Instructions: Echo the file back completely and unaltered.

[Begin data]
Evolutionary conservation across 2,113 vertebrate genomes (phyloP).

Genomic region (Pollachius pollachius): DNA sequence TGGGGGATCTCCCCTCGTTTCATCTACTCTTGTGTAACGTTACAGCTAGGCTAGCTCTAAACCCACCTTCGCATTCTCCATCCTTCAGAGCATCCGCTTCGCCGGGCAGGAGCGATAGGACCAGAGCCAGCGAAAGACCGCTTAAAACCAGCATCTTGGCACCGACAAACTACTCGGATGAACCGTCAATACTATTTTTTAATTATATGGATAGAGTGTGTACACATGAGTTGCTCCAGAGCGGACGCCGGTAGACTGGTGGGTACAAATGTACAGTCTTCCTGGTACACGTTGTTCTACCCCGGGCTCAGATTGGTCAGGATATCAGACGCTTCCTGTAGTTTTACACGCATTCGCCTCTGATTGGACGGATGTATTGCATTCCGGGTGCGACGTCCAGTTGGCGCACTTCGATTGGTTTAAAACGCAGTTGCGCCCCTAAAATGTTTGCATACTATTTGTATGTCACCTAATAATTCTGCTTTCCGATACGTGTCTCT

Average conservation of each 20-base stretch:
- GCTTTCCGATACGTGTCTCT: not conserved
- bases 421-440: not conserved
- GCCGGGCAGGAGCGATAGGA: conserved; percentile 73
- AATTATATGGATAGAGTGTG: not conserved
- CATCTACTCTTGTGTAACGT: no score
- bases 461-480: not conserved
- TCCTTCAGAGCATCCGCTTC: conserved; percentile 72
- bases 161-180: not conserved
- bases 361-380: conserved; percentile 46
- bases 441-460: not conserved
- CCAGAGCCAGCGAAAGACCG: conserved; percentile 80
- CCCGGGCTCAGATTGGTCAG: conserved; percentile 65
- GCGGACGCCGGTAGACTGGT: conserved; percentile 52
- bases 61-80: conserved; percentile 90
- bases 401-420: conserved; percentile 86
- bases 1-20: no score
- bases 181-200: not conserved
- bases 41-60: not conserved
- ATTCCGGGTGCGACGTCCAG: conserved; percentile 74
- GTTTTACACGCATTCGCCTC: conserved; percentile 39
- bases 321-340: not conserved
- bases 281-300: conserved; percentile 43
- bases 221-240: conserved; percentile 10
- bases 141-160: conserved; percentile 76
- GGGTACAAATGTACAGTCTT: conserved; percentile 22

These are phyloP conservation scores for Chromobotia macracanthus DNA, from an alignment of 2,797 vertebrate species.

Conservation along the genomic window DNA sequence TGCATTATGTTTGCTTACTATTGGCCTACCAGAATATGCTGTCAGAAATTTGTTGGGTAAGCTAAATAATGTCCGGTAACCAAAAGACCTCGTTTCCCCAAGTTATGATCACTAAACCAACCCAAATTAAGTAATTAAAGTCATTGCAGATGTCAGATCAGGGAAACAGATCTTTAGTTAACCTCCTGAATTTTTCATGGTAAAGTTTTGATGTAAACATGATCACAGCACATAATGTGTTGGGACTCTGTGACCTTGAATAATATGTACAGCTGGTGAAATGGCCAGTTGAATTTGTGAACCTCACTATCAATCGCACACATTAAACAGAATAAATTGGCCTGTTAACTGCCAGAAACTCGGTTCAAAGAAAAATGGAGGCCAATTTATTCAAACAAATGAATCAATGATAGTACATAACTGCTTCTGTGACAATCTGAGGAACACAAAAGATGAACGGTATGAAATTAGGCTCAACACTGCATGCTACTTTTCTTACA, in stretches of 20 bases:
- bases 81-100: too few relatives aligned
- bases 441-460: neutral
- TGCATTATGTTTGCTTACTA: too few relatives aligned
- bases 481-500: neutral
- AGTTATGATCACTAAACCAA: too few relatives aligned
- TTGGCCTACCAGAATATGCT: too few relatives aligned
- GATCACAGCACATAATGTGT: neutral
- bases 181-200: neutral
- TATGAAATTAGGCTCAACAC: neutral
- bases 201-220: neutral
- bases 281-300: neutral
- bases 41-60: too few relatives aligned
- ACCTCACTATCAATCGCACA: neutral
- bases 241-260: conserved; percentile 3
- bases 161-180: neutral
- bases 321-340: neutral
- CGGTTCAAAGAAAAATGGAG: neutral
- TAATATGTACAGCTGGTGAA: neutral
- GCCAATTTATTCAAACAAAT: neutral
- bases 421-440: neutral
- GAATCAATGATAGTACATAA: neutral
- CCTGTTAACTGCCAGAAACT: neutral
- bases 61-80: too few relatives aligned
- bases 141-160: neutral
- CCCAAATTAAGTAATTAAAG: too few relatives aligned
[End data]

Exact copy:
Evolutionary conservation across 2,113 vertebrate genomes (phyloP).

Genomic region (Pollachius pollachius): DNA sequence TGGGGGATCTCCCCTCGTTTCATCTACTCTTGTGTAACGTTACAGCTAGGCTAGCTCTAAACCCACCTTCGCATTCTCCATCCTTCAGAGCATCCGCTTCGCCGGGCAGGAGCGATAGGACCAGAGCCAGCGAAAGACCGCTTAAAACCAGCATCTTGGCACCGACAAACTACTCGGATGAACCGTCAATACTATTTTTTAATTATATGGATAGAGTGTGTACACATGAGTTGCTCCAGAGCGGACGCCGGTAGACTGGTGGGTACAAATGTACAGTCTTCCTGGTACACGTTGTTCTACCCCGGGCTCAGATTGGTCAGGATATCAGACGCTTCCTGTAGTTTTACACGCATTCGCCTCTGATTGGACGGATGTATTGCATTCCGGGTGCGACGTCCAGTTGGCGCACTTCGATTGGTTTAAAACGCAGTTGCGCCCCTAAAATGTTTGCATACTATTTGTATGTCACCTAATAATTCTGCTTTCCGATACGTGTCTCT

Average conservation of each 20-base stretch:
- GCTTTCCGATACGTGTCTCT: not conserved
- bases 421-440: not conserved
- GCCGGGCAGGAGCGATAGGA: conserved; percentile 73
- AATTATATGGATAGAGTGTG: not conserved
- CATCTACTCTTGTGTAACGT: no score
- bases 461-480: not conserved
- TCCTTCAGAGCATCCGCTTC: conserved; percentile 72
- bases 161-180: not conserved
- bases 361-380: conserved; percentile 46
- bases 441-460: not conserved
- CCAGAGCCAGCGAAAGACCG: conserved; percentile 80
- CCCGGGCTCAGATTGGTCAG: conserved; percentile 65
- GCGGACGCCGGTAGACTGGT: conserved; percentile 52
- bases 61-80: conserved; percentile 90
- bases 401-420: conserved; percentile 86
- bases 1-20: no score
- bases 181-200: not conserved
- bases 41-60: not conserved
- ATTCCGGGTGCGACGTCCAG: conserved; percentile 74
- GTTTTACACGCATTCGCCTC: conserved; percentile 39
- bases 321-340: not conserved
- bases 281-300: conserved; percentile 43
- bases 221-240: conserved; percentile 10
- bases 141-160: conserved; percentile 76
- GGGTACAAATGTACAGTCTT: conserved; percentile 22

These are phyloP conservation scores for Chromobotia macracanthus DNA, from an alignment of 2,797 vertebrate species.

Conservation along the genomic window DNA sequence TGCATTATGTTTGCTTACTATTGGCCTACCAGAATATGCTGTCAGAAATTTGTTGGGTAAGCTAAATAATGTCCGGTAACCAAAAGACCTCGTTTCCCCAAGTTATGATCACTAAACCAACCCAAATTAAGTAATTAAAGTCATTGCAGATGTCAGATCAGGGAAACAGATCTTTAGTTAACCTCCTGAATTTTTCATGGTAAAGTTTTGATGTAAACATGATCACAGCACATAATGTGTTGGGACTCTGTGACCTTGAATAATATGTACAGCTGGTGAAATGGCCAGTTGAATTTGTGAACCTCACTATCAATCGCACACATTAAACAGAATAAATTGGCCTGTTAACTGCCAGAAACTCGGTTCAAAGAAAAATGGAGGCCAATTTATTCAAACAAATGAATCAATGATAGTACATAACTGCTTCTGTGACAATCTGAGGAACACAAAAGATGAACGGTATGAAATTAGGCTCAACACTGCATGCTACTTTTCTTACA, in stretches of 20 bases:
- bases 81-100: too few relatives aligned
- bases 441-460: neutral
- TGCATTATGTTTGCTTACTA: too few relatives aligned
- bases 481-500: neutral
- AGTTATGATCACTAAACCAA: too few relatives aligned
- TTGGCCTACCAGAATATGCT: too few relatives aligned
- GATCACAGCACATAATGTGT: neutral
- bases 181-200: neutral
- TATGAAATTAGGCTCAACAC: neutral
- bases 201-220: neutral
- bases 281-300: neutral
- bases 41-60: too few relatives aligned
- ACCTCACTATCAATCGCACA: neutral
- bases 241-260: conserved; percentile 3
- bases 161-180: neutral
- bases 321-340: neutral
- CGGTTCAAAGAAAAATGGAG: neutral
- TAATATGTACAGCTGGTGAA: neutral
- GCCAATTTATTCAAACAAAT: neutral
- bases 421-440: neutral
- GAATCAATGATAGTACATAA: neutral
- CCTGTTAACTGCCAGAAACT: neutral
- bases 61-80: too few relatives aligned
- bases 141-160: neutral
- CCCAAATTAAGTAATTAAAG: too few relatives aligned